I recently saw a blog post, tweet, or other social networking entry that led me to discover the MusicBee music manager and player. Over the years I’ve tried out quite a few such beasts including iTunes, Winamp, Songbird, Media Jukebox, Media Monkey, and a few others which I’ve since forgotten. Of those I’ve tried, there has never been one that I’ve been entirely happy with. As a result they get used for a while then I hit some annoyance and my frustration with it builds to the point where I through my hands in the air, rant at the assembled pixels of the interface and flee to Google in search of a replacement.
Until about a year ago, Winamp had been my longest serving music library application but then it decided that my requests that it burn music CDs were to be ignored for no apparent reason. After exhausting the usual cycle of update, uninstall, reinstall, replace drivers, try different brands of blank CD, I ditched it in favour of Media Jukebox which had no such qualms about producing CDs. And Media Jukebox has been doing a very good job up to now – although its UI is sometimes slow it plays all the music formats in my library (flac, mp3, ogg, etc) without complaint and has been free of glitches to date. So I had no plans to replace it until I started using Subsonic and consequently began looking at integrating it with the music manager on my PC.
MusicBee has a solid set of features for managing and playing music, synchronizing external devices, and CD ripping, though it currently lacks CD burning support. I think it also looks pretty good (click the image below to see it in more detail).
But what really got my attention was the post on the MusicBee plugin forum about using it as a Subsonic client. Download a dll, copy it to the MusicBee Plugins folder, restart MusicBee, enter your Subsonic details and start browsing and streaming from your Subsonic server. Sounds good to me. So I downloaded and installed MusicBee (no problems there) added the plugin and soon had a Subsonic link available in MusicBee (the little yellow submarine which you should be able to make it out in the above picture). Clicking on this expands a tree which shows the folders available on a Subsonic server which you can then browse and play music from. And what’s more, MusicBee plays the tracks back from the Subsonic server gaplessly – something that’s very important to me as many of my digital albums are live recordings where gaps between songs are not to be tolerated. At all!!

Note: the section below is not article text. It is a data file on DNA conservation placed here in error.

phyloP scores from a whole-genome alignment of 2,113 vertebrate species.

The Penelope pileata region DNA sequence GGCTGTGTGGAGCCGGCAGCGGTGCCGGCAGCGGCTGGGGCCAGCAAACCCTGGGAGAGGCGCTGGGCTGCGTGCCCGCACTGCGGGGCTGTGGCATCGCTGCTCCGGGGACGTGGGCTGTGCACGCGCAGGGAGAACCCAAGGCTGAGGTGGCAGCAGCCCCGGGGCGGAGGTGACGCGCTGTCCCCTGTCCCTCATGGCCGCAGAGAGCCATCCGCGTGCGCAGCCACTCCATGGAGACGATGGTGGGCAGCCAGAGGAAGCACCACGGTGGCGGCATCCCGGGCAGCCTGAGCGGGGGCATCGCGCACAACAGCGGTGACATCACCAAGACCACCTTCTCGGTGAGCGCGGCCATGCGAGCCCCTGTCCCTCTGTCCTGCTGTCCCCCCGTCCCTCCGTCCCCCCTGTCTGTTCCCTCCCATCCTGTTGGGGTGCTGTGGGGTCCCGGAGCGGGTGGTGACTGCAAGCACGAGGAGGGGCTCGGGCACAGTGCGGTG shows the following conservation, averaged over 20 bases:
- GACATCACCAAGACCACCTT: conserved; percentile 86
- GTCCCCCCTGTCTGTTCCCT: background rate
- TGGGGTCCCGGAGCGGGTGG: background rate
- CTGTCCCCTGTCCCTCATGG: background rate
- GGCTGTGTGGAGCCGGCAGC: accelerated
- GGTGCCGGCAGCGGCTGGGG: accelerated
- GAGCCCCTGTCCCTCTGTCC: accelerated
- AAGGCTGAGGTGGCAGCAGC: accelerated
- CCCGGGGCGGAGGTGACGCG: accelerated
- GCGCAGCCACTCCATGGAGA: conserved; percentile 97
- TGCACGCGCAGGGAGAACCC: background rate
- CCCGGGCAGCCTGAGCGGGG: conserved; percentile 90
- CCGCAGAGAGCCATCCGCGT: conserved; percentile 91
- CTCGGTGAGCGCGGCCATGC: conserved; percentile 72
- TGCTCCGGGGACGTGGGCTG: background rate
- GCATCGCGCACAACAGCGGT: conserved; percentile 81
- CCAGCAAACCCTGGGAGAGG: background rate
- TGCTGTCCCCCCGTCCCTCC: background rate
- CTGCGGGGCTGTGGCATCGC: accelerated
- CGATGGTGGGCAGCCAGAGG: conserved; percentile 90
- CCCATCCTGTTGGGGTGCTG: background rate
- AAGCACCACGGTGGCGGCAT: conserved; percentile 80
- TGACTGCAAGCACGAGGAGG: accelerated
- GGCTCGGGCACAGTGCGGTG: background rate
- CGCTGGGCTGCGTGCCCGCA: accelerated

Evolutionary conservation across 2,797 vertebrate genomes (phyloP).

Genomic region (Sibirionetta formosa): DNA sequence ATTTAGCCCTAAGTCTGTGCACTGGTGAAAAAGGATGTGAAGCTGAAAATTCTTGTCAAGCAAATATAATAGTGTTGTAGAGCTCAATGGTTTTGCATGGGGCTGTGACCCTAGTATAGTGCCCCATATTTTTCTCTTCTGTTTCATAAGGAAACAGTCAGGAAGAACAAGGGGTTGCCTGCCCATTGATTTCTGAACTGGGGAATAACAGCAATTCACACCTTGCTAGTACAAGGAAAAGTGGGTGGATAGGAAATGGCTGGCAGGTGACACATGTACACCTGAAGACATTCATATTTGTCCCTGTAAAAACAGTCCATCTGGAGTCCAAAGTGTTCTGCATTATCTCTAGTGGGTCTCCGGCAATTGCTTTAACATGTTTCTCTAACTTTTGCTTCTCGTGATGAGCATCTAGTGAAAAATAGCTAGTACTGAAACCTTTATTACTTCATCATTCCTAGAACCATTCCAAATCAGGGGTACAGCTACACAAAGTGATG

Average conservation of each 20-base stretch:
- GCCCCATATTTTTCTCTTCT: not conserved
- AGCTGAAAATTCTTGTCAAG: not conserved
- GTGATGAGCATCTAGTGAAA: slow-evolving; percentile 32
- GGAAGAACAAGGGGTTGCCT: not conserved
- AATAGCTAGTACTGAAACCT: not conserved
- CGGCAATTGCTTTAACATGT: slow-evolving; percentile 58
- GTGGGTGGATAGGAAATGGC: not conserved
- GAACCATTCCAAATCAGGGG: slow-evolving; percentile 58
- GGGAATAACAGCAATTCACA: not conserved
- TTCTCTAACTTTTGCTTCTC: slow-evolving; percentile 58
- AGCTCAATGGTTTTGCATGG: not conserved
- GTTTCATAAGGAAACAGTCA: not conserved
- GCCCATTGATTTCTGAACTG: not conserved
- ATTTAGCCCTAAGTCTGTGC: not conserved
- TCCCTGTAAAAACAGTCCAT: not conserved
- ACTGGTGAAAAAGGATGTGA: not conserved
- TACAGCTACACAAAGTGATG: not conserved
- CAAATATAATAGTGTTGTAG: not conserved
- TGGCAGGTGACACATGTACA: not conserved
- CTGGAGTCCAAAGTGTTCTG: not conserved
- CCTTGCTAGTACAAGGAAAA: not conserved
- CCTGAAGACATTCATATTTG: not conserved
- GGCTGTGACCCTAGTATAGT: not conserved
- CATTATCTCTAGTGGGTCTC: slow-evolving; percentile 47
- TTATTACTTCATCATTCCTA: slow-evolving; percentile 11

So now, despite the lack of CD burning support (which will hopefully be added soon), MusicBee has become my music library manager of choice. And the more I use and configure it the more impressed I become. For example, there’s a nice little feature that allows you to search the interweb when you spot that an album cover is missing. This search will return image results from last.fm, Amazon, Google, and discogs and you can then pick the best one to download and fill your album art gap. It scrobbles to last.fm (though I don’t know how much longer I’ll be sticking with that service). In addition to music you can manage podcasts, audio books and internet radio stations. And lots, lots more.
Playback of non-Subsonic tracks (i.e. those stored locally) is excellent and a wide range of formats is supported (flac, Ogg Vorbis, wav, mp3, etc) though support for the AAC format has to be added by downloading an extra dll. The same range of formats is supported for encoding but, due to licensing restrictions, you need to download encoders for encoding to mp3 and AAC – all of which is explained on the MusicBee Help page. There is also an Equaliser, a set of DSP Effects, Crossfade, and Replay Gain support so you can get just the right sound level and balance to suit your taste.
Overall, I think MusicBee is an brilliant music player and manager which will only become better when CD burning support is added. Top marks and a gold star to the developer.
Why not download it and give it bash. You will not be disappointed.